Matt Shallenberger

Matt Shallenberger, was born in Hawaii in1978 and currently resides in Altadena, California.  With a background in poetry and anthropology, most of his projects begin as attempts to illustrate existing pieces of literature.  His interest lies in local myths and folklore, and their relationship to the landscape.  


The Leaping Place

In ancient Hawaiian mythology the souls of the dead detach from their bodies and wander among the living, unseen. Guided by deceased ancestors and guardian gods, they search for places from which they may travel to the underworld, commune with ancestors, explore the many-leveled ghost worlds, or return to the dim past from which all life sprang up. These pathways take many forms: cliffs, trees, forrest clearings, and more.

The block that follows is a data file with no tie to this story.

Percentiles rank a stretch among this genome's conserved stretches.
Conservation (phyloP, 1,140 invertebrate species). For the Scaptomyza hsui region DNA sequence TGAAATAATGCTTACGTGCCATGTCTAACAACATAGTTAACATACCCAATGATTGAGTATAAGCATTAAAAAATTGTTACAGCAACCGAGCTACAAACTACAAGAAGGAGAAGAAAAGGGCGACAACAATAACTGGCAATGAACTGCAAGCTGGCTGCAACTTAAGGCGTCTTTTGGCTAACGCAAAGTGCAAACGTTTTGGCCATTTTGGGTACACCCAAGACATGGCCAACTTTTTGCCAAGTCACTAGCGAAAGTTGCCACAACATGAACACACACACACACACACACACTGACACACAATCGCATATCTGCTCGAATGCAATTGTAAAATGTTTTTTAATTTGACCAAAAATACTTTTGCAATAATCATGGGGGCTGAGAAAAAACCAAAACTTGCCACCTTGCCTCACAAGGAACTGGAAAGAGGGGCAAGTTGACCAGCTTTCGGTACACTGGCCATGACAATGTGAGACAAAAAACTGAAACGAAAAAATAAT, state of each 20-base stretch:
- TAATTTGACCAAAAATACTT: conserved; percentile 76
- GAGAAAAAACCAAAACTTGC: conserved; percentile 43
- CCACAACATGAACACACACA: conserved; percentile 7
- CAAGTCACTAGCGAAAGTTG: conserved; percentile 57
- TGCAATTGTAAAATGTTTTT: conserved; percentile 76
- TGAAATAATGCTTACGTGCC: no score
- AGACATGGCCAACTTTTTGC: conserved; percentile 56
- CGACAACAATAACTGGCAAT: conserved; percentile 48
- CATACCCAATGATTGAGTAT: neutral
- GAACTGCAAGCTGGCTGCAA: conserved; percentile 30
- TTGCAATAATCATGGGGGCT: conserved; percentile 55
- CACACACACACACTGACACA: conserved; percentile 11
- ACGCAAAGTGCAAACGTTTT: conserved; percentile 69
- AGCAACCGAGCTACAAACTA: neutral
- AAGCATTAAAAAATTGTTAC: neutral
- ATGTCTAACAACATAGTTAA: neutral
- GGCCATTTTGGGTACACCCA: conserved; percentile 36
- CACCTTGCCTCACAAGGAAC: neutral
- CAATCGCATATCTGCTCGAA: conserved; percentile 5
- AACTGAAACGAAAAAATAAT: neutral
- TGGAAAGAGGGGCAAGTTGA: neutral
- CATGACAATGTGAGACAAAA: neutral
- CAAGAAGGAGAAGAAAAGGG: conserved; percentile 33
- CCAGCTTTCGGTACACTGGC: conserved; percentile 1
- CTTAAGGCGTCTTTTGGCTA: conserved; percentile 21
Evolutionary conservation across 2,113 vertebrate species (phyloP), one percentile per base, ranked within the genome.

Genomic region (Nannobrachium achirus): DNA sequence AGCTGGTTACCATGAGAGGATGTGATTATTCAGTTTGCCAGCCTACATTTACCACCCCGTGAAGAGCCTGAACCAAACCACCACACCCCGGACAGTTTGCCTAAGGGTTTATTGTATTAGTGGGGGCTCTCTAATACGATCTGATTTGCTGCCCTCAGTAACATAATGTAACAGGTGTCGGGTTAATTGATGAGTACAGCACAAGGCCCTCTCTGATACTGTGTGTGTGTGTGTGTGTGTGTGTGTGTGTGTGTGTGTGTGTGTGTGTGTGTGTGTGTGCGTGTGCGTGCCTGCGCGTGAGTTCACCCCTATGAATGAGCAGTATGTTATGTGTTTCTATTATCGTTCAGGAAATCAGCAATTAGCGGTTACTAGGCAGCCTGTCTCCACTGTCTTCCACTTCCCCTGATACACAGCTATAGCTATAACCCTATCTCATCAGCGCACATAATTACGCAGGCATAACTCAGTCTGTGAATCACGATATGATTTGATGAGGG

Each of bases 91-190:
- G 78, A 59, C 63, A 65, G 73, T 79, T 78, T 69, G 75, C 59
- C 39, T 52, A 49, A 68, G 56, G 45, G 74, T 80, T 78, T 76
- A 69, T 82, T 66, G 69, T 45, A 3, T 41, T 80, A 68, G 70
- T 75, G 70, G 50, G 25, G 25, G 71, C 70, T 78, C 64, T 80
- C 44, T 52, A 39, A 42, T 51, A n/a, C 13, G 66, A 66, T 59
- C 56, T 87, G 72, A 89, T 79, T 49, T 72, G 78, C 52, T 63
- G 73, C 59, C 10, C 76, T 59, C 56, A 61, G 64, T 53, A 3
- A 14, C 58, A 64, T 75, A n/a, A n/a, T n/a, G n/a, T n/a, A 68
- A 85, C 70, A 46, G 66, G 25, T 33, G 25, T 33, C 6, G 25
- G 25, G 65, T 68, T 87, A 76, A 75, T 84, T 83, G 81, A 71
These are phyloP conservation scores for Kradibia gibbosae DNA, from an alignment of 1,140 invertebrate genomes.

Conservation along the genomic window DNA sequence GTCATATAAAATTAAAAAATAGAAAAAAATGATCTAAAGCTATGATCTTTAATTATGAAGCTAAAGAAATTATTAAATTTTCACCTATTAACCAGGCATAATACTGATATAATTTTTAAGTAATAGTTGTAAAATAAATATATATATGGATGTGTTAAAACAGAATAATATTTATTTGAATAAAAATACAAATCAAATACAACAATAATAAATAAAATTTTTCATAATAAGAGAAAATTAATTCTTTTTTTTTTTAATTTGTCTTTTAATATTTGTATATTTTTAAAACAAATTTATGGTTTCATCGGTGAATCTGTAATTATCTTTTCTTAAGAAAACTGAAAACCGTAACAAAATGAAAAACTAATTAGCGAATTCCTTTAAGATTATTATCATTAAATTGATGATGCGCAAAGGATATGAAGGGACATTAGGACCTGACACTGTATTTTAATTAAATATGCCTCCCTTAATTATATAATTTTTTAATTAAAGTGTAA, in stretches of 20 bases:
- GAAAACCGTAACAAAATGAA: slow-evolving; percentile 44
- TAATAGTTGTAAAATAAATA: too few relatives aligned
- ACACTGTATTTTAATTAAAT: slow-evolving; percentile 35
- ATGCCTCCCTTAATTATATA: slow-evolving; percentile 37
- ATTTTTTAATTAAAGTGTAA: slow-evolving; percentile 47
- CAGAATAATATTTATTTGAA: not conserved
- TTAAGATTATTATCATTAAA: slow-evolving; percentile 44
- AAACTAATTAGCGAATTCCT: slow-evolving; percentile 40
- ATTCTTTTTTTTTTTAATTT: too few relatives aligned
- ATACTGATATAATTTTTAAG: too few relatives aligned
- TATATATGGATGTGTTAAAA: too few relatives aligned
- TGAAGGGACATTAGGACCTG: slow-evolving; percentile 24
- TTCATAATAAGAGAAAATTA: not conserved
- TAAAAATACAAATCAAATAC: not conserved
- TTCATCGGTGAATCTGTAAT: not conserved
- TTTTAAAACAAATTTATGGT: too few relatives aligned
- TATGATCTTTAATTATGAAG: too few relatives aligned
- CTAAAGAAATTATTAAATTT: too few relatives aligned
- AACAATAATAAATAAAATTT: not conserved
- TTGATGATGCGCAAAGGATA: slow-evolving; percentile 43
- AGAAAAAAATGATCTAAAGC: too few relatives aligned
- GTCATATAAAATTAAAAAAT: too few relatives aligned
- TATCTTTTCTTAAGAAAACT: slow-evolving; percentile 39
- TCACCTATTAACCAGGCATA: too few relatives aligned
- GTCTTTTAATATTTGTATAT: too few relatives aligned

They are called leaping places.



The photographs in this series tell two ghost stories.

First, of my ancestors, who immigrated to Hawaii a century before I was born there. The path of these photographs was built around their recollections. These are the landscapes of my youth, and their history.



Second, they illustrate the Kumilipo, the ancient Hawaiian creation chant- a memorized poem of more than 2000 lines that tells the myth of the earliest beginnings of the Hawaiian people. The titles of the images, and the scenes depicted, are drawn from its pages.